# Triple integral in Cartesian Coordinates

Let $$R$$ be the region in the first octant bounded by a surface $$F(x,y,z) = 0$$ and the coordinate planes. The projection of $$R$$

1. on the $$xy$$-plane is bounded by the coordinates axes and the curve $$y = 9 - x^2$$ ,
2. on the $$xz$$-plane is bounded by the coordinates axes and the curve $$x =\sqrt{9-z}$$.
3. on the $$yz$$-plane is bounded by the coordinates axes and the curve $$z=9-y$$.

Now, the volume of the region $$R$$ is asked. When I sketch the region, I get $$1/8$$ of a sphere cutted by the plane $$z=9-y$$. Then, I write a triple integral as follows. $$\int_{0}^{9}\int_{0}^{9-z}\int_{0}^{\sqrt{9-z}}dx \, dy \, dz$$

However, the solution says the inner integral has bounds $$\int_{0}^{\sqrt{9-y-z}} dx .$$ What is the part that I am missing?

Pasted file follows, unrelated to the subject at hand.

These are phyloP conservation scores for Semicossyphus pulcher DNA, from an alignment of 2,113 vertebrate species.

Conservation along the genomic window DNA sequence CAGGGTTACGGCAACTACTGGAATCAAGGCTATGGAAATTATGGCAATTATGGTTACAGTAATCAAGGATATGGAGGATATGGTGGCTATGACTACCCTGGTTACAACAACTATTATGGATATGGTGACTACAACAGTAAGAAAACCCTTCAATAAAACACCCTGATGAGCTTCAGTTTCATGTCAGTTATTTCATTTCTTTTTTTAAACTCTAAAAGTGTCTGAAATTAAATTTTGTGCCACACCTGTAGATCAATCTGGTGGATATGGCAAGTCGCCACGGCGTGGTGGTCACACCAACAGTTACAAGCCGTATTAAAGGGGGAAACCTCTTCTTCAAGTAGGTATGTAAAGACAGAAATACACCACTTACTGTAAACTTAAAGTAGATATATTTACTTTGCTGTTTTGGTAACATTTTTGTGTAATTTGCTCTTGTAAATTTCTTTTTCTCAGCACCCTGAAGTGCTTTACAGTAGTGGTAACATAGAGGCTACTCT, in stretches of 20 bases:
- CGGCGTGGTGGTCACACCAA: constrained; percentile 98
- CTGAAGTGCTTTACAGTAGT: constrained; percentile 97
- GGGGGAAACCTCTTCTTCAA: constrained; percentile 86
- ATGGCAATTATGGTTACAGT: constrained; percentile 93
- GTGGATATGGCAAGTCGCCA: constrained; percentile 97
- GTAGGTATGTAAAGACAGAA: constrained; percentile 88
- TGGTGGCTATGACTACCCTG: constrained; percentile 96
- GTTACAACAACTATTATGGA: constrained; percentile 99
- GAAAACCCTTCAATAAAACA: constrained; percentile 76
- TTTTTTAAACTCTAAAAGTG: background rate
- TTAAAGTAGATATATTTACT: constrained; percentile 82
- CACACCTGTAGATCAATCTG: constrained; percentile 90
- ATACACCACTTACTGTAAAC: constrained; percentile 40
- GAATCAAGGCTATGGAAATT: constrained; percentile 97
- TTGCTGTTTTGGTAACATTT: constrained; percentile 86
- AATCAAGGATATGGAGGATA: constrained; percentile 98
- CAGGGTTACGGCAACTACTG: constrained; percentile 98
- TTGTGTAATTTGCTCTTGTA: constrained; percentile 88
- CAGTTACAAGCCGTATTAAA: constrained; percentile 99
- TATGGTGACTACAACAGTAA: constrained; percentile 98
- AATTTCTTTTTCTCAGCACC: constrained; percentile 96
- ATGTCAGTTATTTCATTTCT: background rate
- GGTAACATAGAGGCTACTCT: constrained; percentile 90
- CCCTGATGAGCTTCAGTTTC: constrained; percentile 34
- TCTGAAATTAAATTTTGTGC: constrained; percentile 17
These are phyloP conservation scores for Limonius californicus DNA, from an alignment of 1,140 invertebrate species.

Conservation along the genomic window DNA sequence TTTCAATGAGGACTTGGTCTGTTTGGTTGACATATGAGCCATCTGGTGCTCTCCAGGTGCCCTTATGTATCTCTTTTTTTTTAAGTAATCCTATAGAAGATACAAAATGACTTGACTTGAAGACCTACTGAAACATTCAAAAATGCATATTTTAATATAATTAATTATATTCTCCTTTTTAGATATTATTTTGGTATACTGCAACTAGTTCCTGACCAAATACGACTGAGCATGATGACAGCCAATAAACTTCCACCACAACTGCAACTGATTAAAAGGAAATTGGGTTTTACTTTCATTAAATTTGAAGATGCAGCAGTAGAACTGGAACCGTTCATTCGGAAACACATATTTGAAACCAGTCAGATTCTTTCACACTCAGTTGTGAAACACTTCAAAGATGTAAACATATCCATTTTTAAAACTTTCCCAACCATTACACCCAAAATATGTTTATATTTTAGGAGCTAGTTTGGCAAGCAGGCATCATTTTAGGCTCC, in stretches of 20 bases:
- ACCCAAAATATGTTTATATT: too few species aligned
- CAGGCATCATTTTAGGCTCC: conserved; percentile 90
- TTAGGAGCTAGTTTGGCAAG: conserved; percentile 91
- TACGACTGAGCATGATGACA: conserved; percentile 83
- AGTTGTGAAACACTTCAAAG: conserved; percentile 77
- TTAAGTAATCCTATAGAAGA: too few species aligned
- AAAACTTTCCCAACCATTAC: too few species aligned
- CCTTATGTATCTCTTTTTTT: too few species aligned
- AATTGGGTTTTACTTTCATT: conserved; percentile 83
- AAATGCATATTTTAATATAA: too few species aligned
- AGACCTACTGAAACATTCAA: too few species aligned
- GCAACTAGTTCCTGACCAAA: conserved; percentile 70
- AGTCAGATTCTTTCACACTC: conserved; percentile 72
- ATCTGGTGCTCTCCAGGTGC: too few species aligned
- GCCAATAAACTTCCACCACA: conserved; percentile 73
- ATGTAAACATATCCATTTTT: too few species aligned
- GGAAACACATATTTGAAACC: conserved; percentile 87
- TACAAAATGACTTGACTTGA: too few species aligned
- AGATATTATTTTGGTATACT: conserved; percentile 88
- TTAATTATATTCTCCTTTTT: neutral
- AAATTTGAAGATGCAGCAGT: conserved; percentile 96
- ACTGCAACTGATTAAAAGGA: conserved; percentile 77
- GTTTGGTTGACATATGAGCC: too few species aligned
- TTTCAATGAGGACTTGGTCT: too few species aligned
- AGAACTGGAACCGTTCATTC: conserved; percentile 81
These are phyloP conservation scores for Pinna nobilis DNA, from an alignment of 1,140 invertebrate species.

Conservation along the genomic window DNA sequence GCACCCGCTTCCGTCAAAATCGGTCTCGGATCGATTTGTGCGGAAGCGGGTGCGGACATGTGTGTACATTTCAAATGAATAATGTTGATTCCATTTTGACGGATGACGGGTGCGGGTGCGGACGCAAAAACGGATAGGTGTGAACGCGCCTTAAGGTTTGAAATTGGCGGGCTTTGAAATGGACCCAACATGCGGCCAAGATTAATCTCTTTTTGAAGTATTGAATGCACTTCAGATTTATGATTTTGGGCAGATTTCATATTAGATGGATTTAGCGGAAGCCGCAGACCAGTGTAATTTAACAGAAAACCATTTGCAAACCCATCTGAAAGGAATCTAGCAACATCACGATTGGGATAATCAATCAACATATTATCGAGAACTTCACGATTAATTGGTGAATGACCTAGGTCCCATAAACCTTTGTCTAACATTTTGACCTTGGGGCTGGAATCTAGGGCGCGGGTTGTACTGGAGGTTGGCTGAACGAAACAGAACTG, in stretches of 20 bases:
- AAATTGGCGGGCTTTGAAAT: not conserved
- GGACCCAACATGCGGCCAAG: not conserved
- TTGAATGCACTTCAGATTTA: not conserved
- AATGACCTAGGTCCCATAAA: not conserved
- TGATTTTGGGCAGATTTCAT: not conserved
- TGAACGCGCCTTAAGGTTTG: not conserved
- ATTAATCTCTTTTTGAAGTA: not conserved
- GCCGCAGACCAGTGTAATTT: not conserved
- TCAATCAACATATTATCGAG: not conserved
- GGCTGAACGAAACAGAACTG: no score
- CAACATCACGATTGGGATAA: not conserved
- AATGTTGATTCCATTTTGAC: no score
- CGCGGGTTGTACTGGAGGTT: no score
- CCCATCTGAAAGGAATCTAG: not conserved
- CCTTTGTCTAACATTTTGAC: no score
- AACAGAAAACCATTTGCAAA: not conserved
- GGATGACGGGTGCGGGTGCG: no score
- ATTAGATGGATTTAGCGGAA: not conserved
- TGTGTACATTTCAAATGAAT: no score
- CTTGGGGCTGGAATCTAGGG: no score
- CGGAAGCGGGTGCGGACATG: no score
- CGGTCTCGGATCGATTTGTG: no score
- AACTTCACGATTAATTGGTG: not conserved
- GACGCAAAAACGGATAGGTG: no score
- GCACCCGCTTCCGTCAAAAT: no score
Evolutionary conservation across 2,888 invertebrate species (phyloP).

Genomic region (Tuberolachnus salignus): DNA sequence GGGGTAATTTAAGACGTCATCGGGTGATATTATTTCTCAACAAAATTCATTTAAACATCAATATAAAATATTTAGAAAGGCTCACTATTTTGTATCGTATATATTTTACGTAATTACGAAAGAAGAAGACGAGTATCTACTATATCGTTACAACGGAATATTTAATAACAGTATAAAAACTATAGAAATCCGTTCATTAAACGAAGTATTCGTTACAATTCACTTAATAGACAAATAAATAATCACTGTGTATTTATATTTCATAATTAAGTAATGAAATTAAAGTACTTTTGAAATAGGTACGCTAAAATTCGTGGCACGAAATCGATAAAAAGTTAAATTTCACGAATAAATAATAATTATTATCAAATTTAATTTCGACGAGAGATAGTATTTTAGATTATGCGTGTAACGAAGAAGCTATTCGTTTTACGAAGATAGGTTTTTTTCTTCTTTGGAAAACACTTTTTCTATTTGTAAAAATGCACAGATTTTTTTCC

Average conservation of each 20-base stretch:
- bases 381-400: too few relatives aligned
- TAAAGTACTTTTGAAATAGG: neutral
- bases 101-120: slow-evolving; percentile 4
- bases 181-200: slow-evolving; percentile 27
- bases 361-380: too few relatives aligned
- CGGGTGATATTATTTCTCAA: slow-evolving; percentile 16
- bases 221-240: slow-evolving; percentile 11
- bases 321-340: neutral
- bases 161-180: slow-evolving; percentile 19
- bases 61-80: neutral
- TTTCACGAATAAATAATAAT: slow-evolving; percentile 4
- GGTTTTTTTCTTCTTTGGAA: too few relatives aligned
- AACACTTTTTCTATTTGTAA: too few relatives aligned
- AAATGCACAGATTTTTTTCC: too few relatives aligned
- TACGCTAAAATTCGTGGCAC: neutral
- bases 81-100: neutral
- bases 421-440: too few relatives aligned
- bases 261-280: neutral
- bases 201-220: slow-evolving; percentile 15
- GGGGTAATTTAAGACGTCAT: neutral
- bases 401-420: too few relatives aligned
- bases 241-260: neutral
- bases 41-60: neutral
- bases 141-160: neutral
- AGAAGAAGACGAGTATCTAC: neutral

• If I understand the region correctly, neither integrals seem correct. You will have to split the region into two sub-regions at $y = z$. Apr 23, 2022 at 15:54
• I agree with MathLover. This is a challenging question because we're not given actual equations of surfaces that determine the region. The upper bound on $x$ should be the smaller of $\sqrt{9-z}$ and $\sqrt{9-y}$. Where they got $\sqrt{9-y-z}$ is ... a mystery. Apr 24, 2022 at 0:32

Note that $$y=9-x^2$$, $$z=9-x^2$$ and $$y+z=9$$. So, the region $$R$$ is symmetric with respect to the plane $$z=y$$, which allows the volume integration to be set up as follows $$V=2\int_0^{\frac92}dz \int_z^{9-z}dy \int_0^{\sqrt{9-y}}dx$$